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Do Sunday alcohol sales say anything about gambling?
Other opinions
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There’s talk again in the media and among some politicians of expanding gambling in Georgia to produce another revenue stream for education, trauma care and other needs in our state.
The talk includes a possible push for betting on horse racing, on casinos in selected areas of the state, including Atlanta, and on installing video lottery terminals across the state.
Any of these gambling ideas could bring in hundreds of millions — maybe billions in state revenue — at a time when sources of revenue other than raising taxes are being explored.
Right now, the gambling expansion talk appears to be mostly from advocates of these various forms of gambling, but the most interesting angle of these latest media reports is some state lawmakers believe strong support in favor of Sunday alcohol sales could mean the political climate is ripe to expand gambling.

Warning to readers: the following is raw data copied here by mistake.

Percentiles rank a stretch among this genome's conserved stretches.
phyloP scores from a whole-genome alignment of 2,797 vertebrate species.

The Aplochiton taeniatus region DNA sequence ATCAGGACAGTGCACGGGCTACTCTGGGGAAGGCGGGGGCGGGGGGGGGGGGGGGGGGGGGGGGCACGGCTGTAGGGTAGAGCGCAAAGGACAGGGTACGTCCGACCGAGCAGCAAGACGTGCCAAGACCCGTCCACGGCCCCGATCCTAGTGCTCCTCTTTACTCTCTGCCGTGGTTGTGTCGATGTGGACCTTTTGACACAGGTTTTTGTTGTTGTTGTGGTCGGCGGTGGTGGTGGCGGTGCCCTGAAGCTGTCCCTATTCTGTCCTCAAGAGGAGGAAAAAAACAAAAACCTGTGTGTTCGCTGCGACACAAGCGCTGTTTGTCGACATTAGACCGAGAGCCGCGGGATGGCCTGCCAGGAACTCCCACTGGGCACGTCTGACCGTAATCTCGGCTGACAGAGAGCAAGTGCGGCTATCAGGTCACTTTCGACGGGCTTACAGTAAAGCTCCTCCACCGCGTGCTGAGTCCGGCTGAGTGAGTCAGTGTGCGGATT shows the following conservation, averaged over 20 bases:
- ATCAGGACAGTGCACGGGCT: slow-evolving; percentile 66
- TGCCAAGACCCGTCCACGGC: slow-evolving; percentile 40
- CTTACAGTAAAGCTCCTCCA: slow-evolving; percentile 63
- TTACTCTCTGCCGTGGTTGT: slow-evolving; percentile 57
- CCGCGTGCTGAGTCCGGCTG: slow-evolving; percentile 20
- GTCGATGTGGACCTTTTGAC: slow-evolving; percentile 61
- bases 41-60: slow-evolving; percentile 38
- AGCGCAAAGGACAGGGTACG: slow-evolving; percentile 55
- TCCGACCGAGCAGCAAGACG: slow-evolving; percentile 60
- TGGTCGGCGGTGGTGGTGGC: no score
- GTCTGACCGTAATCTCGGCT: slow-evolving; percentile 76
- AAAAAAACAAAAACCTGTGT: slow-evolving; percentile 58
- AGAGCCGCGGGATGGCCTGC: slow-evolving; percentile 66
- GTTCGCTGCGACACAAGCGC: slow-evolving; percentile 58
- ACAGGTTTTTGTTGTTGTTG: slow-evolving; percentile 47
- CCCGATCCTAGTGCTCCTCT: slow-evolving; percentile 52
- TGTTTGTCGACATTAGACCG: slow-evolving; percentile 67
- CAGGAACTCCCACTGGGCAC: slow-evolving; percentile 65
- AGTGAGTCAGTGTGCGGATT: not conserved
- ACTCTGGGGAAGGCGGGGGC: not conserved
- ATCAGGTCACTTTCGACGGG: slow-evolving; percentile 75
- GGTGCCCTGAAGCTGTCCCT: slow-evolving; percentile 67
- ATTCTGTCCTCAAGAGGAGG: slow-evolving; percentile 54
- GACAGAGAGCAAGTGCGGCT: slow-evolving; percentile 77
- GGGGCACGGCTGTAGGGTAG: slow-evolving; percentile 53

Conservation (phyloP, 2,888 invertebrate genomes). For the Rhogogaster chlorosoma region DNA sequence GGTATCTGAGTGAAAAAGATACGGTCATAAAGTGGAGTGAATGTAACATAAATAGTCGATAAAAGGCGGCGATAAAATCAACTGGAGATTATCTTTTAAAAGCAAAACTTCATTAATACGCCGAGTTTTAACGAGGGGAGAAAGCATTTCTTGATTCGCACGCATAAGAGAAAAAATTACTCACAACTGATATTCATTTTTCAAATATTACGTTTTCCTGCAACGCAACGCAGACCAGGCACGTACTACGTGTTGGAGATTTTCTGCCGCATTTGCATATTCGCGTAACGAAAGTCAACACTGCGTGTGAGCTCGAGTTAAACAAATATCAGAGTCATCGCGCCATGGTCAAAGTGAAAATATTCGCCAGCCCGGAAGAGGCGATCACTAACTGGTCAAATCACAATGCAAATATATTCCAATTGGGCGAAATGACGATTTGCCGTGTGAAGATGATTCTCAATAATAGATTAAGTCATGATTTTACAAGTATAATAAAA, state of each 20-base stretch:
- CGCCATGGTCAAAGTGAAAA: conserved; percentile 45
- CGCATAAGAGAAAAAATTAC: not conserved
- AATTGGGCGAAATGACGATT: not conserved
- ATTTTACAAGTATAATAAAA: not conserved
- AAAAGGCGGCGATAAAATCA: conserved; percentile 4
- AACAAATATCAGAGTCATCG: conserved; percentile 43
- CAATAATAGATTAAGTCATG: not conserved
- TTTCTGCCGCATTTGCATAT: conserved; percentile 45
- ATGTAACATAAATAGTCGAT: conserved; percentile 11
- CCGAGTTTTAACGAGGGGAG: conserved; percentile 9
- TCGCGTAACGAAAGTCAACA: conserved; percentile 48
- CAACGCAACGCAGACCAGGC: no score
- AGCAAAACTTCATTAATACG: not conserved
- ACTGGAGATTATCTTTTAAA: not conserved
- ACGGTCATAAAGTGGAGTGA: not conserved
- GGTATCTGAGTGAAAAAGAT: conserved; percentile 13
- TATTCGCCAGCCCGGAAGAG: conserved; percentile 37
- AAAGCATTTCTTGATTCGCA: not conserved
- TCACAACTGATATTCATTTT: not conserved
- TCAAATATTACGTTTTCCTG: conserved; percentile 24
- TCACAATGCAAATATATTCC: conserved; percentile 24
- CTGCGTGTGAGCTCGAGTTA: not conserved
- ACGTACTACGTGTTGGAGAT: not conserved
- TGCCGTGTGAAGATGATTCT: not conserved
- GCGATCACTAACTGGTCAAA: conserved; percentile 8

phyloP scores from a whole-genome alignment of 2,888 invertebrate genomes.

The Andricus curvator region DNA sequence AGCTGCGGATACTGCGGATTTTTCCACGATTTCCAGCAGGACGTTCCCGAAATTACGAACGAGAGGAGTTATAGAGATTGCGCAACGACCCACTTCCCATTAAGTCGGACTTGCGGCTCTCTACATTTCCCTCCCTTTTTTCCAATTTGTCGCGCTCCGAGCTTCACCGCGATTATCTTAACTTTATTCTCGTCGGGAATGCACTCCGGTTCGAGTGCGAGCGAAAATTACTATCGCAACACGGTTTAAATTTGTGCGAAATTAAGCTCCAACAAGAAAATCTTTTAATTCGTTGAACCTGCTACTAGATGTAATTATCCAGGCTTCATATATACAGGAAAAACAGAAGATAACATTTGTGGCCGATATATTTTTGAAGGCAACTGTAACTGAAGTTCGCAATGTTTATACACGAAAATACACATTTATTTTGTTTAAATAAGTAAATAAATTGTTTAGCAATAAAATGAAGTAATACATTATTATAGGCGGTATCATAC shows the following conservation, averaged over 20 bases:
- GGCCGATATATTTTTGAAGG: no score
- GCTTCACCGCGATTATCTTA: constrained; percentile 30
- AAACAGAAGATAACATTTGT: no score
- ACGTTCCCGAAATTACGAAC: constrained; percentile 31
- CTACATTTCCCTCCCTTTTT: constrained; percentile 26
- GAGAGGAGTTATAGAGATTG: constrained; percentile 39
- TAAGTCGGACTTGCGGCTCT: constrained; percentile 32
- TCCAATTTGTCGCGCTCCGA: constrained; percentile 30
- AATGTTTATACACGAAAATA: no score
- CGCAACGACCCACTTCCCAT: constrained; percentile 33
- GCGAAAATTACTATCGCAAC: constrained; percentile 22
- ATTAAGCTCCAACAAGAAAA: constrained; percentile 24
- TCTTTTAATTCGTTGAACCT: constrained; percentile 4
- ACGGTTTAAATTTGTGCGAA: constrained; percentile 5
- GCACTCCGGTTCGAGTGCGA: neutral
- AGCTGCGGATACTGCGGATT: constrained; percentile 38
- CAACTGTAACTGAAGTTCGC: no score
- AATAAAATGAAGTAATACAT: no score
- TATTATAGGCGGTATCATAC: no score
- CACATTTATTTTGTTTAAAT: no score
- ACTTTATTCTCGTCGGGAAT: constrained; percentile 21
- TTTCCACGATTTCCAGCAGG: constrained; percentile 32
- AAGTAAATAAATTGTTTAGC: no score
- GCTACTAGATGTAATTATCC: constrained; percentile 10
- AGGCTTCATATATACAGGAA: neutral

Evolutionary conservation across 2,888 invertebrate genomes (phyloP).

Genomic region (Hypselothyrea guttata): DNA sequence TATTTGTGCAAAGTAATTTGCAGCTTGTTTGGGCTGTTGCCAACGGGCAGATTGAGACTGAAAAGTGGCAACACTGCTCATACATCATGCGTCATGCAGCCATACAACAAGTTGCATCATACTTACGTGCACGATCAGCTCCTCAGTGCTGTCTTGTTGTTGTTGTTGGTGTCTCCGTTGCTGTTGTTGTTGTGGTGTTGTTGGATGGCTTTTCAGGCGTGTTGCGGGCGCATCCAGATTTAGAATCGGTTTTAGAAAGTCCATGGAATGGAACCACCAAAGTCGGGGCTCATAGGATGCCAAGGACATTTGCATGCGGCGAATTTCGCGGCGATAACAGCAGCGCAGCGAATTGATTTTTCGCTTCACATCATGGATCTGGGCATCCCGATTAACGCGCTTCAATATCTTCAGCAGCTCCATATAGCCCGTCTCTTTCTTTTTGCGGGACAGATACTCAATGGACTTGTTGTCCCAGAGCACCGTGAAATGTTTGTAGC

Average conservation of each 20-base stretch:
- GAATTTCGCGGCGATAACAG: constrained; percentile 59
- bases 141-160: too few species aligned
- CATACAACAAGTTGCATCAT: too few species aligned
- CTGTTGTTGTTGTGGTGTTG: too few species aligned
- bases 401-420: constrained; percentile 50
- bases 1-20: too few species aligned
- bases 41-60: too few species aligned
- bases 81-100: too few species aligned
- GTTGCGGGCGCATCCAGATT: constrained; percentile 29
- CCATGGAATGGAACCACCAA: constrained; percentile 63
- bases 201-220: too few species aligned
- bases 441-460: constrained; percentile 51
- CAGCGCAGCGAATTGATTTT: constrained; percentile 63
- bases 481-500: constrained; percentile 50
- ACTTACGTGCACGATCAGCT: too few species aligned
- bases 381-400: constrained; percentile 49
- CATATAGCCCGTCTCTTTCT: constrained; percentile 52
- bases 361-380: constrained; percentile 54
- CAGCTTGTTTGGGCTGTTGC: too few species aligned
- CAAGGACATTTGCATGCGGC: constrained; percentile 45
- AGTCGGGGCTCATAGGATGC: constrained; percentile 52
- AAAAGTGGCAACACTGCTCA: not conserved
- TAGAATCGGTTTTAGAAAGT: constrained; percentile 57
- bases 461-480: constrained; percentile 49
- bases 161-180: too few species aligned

There seems to be no doubt that opinions among Georgians have changed regarding alcohol sales and gambling. There’s also a feeling the state lottery, which passed in the 1990s, has been good for the state.
More and more Georgians may be thinking that other gambling areas are certainly attractive revenue alternatives, as opposed to higher taxes. There’s also the fact that Georgia is losing millions and millions of revenue to other states in the South that have more gambling opportunities than Georgia. Georgians are crossing the state line every day to gamble elsewhere.
We have said before that we suspect that within the next decade there will be more gambling opportunities in our state. That timetable might be much quicker if the sentiment among lawmakers and voters is that gambling revenue is right for our state.
“When the lottery was voted in, everybody questioned the lottery, and what happened?” asked one developer. “This (gambling) is something that can help the state of Georgia in a big way.”

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